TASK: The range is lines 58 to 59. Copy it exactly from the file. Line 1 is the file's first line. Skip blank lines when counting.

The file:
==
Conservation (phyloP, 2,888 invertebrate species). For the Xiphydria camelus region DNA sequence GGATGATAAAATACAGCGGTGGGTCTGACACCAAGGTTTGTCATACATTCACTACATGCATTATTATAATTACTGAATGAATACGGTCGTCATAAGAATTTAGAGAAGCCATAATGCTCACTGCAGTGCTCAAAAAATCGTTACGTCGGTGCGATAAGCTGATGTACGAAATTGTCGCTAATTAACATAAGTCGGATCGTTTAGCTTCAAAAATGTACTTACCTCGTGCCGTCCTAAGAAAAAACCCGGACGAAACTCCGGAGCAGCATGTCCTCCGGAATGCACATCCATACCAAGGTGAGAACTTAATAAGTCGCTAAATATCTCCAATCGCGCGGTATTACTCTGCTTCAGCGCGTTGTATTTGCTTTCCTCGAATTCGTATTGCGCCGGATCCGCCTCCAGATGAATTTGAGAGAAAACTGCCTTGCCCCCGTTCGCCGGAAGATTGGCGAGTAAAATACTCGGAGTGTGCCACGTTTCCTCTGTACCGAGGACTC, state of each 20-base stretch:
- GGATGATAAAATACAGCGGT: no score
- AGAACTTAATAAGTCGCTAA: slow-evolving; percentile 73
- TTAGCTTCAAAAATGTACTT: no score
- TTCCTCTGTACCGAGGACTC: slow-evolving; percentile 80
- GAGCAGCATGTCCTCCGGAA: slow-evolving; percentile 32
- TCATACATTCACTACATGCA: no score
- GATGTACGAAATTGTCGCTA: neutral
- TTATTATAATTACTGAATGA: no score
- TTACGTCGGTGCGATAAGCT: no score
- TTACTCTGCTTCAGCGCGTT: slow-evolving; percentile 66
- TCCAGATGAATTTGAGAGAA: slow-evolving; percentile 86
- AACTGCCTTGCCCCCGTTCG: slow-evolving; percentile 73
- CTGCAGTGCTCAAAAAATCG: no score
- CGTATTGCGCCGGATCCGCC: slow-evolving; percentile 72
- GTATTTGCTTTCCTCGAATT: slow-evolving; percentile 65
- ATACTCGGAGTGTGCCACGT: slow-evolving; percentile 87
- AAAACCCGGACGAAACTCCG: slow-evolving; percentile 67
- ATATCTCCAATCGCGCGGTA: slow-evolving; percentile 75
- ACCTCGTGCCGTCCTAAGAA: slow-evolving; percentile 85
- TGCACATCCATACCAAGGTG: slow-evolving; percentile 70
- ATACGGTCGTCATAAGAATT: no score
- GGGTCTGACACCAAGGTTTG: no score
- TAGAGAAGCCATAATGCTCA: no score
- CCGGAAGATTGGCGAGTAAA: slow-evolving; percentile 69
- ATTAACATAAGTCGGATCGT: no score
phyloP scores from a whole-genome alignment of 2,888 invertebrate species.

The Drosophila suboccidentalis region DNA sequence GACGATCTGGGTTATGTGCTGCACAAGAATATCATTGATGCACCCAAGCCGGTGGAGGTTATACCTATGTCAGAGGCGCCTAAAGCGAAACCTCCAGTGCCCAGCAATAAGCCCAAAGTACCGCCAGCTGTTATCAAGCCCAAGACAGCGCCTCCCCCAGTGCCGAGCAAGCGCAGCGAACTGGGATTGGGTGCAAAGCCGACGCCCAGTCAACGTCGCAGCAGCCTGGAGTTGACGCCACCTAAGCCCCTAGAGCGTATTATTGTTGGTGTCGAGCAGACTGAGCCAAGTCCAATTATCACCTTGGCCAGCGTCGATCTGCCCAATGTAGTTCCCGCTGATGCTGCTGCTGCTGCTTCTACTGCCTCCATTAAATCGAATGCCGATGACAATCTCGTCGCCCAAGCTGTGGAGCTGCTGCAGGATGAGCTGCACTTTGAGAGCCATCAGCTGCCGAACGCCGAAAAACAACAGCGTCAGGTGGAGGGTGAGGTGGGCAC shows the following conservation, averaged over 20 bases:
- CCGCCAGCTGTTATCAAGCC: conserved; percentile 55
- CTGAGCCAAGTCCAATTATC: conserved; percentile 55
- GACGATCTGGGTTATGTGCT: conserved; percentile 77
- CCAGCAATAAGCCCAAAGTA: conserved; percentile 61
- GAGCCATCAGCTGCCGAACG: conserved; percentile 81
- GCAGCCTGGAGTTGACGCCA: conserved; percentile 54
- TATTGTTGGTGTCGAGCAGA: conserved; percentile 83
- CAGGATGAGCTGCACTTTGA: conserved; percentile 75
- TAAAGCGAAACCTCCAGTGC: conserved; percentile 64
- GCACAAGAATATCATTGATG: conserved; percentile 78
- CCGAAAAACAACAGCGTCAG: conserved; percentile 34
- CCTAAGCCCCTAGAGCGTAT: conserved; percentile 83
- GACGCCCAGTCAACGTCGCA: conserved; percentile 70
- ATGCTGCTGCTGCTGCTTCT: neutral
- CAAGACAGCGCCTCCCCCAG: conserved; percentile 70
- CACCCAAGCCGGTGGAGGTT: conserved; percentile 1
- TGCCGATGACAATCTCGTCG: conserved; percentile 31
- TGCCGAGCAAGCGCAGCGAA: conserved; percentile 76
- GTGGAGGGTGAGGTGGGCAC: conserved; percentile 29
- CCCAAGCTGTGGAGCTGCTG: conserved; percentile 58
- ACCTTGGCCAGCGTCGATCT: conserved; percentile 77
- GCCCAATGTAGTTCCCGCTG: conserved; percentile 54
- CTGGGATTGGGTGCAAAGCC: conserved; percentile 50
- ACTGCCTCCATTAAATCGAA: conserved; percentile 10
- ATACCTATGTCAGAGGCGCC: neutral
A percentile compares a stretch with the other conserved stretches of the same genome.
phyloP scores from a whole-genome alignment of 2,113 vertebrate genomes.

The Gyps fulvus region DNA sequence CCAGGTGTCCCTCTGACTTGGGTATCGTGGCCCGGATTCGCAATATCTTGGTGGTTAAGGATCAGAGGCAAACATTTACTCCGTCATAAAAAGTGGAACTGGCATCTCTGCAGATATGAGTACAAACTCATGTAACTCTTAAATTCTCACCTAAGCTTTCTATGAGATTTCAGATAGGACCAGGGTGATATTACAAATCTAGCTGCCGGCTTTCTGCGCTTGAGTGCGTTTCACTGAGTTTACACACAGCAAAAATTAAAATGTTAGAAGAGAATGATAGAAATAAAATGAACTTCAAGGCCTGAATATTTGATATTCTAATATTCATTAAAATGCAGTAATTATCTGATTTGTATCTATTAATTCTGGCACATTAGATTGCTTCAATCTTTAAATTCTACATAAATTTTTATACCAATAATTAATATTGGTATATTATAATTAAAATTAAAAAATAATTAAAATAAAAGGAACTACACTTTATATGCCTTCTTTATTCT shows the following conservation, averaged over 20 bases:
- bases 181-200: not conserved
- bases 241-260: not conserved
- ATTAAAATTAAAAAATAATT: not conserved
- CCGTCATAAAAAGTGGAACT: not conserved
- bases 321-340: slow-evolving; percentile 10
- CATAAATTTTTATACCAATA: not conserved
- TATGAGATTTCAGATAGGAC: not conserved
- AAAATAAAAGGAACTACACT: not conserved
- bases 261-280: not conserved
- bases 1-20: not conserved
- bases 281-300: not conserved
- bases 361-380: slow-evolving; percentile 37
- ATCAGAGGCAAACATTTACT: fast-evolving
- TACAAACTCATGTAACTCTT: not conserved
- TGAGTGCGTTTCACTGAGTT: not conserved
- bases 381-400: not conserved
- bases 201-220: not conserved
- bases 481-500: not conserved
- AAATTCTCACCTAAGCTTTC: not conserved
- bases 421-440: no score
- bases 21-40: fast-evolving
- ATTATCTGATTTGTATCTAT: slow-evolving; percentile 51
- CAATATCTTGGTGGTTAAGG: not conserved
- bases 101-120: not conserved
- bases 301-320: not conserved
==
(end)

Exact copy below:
- bases 241-260: not conserved
- ATTAAAATTAAAAAATAATT: not conserved